• Choose devices with only one purpose, such as the Kindle e-reader, on which it’s tedious and awkward to do anything but read.

7. Seek out novelty in the mundane.

Pay more attention to every moment, however mundane: to find novelty not by doing radically different things but by plunging more deeply into the life you already have. Experience life with twice the usual intensity, and “your experience of life would be twice as full as it currently is”—and any period of life would be remembered as having lasted twice as long. Meditation helps here. But so does going on unplanned walks to see where they lead you, using a different route to get to work, taking up photography or birdwatching or nature drawing or journaling, playing “I Spy” with a child: anything that draws your attention more fully into what you’re doing in the present.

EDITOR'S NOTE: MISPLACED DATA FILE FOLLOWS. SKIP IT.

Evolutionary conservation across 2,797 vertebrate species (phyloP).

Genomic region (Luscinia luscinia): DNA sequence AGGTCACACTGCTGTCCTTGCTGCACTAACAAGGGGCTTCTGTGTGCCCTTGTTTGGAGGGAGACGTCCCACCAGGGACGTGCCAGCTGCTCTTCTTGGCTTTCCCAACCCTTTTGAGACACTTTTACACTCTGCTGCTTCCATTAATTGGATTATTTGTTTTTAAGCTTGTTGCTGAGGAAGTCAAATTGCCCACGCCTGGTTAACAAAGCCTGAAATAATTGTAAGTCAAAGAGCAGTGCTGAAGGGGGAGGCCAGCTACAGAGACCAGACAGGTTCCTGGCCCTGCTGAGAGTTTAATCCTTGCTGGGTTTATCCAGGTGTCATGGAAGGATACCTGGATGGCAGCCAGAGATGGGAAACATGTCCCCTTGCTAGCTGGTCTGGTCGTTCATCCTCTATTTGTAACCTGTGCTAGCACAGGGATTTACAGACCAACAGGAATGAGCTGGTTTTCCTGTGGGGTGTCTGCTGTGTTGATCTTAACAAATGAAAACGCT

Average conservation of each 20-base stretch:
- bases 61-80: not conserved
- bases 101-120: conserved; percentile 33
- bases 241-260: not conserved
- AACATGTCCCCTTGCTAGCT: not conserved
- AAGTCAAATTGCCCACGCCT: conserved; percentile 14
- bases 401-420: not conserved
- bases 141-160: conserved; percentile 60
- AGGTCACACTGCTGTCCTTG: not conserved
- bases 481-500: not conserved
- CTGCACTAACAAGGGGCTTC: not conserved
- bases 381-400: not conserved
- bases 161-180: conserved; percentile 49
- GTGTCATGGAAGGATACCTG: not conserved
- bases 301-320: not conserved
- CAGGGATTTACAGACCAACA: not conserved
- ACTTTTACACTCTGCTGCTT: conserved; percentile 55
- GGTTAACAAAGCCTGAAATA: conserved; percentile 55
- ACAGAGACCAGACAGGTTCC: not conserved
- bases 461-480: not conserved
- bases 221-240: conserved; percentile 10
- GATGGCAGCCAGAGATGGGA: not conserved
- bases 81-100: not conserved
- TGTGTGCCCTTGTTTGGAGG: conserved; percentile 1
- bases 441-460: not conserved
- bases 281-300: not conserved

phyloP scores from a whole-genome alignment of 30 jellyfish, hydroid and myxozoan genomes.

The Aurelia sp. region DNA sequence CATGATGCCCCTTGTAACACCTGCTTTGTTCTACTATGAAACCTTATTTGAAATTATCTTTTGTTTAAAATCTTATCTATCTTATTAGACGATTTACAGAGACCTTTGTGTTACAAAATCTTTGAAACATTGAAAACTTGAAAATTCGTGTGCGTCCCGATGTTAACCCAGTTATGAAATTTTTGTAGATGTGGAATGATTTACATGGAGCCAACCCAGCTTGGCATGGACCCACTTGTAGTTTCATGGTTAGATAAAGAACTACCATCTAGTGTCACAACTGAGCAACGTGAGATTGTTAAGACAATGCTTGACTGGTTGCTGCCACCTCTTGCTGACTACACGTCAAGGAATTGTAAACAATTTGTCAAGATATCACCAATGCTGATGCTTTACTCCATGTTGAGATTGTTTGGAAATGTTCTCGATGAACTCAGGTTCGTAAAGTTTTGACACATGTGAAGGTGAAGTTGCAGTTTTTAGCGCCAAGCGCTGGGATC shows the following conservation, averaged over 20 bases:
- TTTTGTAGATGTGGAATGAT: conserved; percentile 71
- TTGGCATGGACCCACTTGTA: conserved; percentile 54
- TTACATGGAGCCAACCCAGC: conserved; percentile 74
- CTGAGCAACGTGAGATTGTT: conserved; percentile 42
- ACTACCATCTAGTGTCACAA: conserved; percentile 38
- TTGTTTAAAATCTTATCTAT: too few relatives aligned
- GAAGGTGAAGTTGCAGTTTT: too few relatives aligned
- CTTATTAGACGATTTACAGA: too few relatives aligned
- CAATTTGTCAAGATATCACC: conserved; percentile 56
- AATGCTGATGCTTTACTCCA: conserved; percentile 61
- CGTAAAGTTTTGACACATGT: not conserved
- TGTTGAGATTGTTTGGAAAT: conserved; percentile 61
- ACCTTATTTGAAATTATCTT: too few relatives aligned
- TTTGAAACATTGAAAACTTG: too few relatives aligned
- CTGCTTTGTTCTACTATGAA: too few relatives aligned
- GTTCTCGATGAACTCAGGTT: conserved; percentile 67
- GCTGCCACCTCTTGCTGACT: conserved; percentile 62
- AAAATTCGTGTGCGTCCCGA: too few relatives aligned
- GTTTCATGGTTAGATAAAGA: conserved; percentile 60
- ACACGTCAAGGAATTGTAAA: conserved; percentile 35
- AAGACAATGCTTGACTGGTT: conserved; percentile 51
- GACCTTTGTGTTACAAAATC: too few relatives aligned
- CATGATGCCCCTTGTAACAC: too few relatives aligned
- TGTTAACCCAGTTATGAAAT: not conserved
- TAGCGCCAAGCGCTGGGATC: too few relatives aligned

8. Be a “researcher” in relationships.

Curiosity is a stance well suited to the inherent unpredictability of life with others, because it can be satisfied by their behaving in ways you like or dislike—whereas the “stance of demanding a certain result is frustrated each time things fail to go your way.

Indeed, you could try taking this attitude toward everything, as the self-help writer Susan Jeffers suggests in her book Embracing Uncertainty. Not knowing what’s coming next—which is the situation you’re always in, with regard to the future—presents an ideal opportunity for choosing curiosity (wondering what might happen next) over worry (hoping that a certain specific thing will happen next, and fearing it might not) whenever you can.